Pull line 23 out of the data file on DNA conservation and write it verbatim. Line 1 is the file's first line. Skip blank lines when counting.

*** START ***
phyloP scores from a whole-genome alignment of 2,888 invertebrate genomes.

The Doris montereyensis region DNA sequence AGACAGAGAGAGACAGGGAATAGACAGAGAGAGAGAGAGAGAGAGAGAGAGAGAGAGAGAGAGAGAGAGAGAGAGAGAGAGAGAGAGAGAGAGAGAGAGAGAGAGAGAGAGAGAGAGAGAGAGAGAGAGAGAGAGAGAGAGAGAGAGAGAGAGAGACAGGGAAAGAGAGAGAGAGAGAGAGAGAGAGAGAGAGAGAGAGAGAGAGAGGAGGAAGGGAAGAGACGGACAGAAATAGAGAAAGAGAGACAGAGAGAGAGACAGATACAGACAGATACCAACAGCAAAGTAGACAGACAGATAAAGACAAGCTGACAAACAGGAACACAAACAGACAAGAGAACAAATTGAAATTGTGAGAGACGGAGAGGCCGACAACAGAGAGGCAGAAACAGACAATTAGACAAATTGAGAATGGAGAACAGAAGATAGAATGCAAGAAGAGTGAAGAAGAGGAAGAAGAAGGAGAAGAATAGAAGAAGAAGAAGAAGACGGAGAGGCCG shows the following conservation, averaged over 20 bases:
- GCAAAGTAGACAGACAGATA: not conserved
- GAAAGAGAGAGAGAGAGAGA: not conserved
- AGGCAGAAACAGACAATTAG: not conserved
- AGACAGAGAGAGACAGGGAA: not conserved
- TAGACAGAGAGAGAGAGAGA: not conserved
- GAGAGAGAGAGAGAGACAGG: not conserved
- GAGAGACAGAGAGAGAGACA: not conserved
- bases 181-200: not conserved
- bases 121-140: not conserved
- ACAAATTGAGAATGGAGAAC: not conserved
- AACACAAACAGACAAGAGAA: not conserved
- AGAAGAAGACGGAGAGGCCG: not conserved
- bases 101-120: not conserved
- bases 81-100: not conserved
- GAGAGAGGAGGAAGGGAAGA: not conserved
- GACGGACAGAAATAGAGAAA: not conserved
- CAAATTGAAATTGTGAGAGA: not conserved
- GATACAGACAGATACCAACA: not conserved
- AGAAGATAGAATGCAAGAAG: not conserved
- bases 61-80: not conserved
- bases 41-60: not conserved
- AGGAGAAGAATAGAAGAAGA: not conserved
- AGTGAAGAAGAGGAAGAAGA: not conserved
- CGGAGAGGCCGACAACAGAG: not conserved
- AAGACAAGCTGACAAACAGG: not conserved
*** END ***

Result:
- bases 41-60: not conserved